Jalen Brunson already looks like a player that's in mid-late season form. He picked up right where he left off and is commanding the floor like he usually does.
What's to Like:
In a semifinal matchup against St. Joe's and Glynn Watson, Brunson exploded for 32 points, 8 rebounds, and 6 assists on 10-19 shooting. He's crafty with the ball in his hands and protects the ball extremely well. He was often able to split defenders and had no issue getting to the hoop via the dribble drive.
Brunson isn't a monster athlete, but he's strong and his first move is quick and decisive. He used smooth crossover dribbles to get his defender moving one way then would cross back and drive down the lane.
Most of his buckets came around the hoop, but he still showed the ability to hit from mid-range. It wasn't Brunson's best night from behind the arc at 2-8 but he bounced back nicely in the championship game.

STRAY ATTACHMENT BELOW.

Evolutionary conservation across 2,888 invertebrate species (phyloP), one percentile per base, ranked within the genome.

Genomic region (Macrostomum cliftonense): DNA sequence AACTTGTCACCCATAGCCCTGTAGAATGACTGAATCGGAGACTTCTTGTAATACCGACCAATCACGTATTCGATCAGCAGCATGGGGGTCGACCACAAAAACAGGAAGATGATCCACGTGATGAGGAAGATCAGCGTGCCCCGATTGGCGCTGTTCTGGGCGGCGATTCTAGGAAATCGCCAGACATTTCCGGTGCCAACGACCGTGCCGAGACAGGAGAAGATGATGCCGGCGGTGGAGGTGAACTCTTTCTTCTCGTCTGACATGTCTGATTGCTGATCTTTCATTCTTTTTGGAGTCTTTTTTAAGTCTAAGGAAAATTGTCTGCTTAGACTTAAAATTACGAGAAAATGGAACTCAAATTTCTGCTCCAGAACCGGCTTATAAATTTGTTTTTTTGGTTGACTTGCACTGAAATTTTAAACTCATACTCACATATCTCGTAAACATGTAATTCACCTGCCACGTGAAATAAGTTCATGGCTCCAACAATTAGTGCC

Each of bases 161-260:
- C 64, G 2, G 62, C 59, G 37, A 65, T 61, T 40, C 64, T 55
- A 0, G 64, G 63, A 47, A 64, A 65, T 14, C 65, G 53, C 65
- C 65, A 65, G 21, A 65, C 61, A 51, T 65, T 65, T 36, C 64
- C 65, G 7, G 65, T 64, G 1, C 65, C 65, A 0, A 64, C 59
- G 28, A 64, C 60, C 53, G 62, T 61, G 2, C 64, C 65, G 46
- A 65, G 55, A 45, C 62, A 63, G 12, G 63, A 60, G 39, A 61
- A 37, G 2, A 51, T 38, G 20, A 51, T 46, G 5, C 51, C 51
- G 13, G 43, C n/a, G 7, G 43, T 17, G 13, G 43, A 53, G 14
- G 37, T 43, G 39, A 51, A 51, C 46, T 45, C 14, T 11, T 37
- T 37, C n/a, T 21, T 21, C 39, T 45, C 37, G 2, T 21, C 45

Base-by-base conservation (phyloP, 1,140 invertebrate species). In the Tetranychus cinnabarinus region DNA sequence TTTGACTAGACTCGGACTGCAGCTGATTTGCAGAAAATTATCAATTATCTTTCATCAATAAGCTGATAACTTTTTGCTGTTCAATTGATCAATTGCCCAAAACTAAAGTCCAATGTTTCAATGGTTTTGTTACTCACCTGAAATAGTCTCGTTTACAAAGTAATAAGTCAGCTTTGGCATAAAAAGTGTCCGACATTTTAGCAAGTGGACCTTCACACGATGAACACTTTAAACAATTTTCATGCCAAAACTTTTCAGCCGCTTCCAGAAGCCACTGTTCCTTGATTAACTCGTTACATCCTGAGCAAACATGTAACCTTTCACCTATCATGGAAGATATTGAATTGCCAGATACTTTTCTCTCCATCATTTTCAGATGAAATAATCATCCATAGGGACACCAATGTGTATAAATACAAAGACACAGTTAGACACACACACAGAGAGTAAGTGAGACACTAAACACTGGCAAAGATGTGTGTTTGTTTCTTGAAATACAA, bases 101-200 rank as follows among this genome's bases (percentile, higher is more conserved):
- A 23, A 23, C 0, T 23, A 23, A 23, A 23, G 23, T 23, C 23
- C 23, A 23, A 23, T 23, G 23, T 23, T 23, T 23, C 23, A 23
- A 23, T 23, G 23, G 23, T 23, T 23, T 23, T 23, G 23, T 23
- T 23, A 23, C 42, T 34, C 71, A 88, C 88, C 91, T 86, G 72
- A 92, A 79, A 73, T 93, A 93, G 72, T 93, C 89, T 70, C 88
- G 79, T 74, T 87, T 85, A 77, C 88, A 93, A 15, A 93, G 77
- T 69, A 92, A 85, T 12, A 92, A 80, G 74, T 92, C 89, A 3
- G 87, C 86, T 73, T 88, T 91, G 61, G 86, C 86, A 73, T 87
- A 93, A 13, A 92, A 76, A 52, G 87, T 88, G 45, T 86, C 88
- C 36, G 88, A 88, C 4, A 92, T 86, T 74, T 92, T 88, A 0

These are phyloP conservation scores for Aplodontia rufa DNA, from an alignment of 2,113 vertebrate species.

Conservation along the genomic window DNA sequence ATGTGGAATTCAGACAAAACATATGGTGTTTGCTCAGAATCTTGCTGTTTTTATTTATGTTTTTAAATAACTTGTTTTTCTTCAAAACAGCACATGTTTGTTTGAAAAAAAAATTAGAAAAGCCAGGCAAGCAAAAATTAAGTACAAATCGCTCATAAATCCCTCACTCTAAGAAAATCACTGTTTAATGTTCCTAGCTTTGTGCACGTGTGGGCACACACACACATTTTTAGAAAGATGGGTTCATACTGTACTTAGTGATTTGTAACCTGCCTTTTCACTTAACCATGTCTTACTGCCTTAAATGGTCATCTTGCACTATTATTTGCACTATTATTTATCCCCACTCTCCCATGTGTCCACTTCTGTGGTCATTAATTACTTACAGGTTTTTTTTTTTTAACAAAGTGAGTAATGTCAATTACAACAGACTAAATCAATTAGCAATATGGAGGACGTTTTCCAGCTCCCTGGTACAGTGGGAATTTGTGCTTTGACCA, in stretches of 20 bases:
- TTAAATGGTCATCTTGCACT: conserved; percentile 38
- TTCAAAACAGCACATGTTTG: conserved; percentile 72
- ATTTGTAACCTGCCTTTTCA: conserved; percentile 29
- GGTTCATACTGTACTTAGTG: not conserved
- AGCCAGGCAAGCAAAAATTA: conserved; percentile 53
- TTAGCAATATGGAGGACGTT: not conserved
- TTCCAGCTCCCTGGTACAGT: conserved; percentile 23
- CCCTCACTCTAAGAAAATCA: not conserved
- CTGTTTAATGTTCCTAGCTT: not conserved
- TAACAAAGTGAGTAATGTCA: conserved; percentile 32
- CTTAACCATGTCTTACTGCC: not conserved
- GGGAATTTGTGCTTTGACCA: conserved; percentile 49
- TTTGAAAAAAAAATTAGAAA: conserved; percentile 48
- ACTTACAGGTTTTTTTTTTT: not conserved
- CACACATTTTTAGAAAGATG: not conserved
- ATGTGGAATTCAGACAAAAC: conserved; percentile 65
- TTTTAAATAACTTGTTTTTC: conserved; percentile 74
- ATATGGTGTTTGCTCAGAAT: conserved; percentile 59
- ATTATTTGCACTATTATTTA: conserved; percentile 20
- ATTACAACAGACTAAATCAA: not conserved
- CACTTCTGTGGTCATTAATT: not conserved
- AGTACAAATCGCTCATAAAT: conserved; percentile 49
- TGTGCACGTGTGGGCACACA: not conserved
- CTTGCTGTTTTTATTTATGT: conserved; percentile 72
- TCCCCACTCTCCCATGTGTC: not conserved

Brunson did a lot of damage from the free throw line. An 80% shooter from the free throw line on the season, Brunson shot 10-11 from the line. When he drives to the hoop, he doesn't shy away from contact.
In the semis he was able to draw the fouls when he attacked. Against Morgan Park in the finals, he took a lot of contact but didn't get to the line quite as much. Still, the mindset is right.
Improvements from when we last saw him:
Brunson said it himself when I talked to him after the game. He's been working on his defense a lot in the offseason and it's really showing. Even from AAU play this summer, he's raised his defensive skill level and intensity. He knows what position he needs to be in and uses that to his advantage in hedging off ball screens.
Rather than watch the ball, Brunson is more focused on the body of the offensive player, which enables him to use quick hands to poke the ball away and initiate the fast break the other direction. Against St. Joe's, Brunson tallied 4 steals.
There's a reason many consider Brunson not only the best point guard in the state of Illinois, but also the nation's top point guard in 2015. He's the epitome of what a stereotypical point guard is.
He's the maestro of the offense, he can both distribute and score, and he's the guy you want with the ball in his hands in critical situations. And he has Stevenson in good position to get back to Peoria.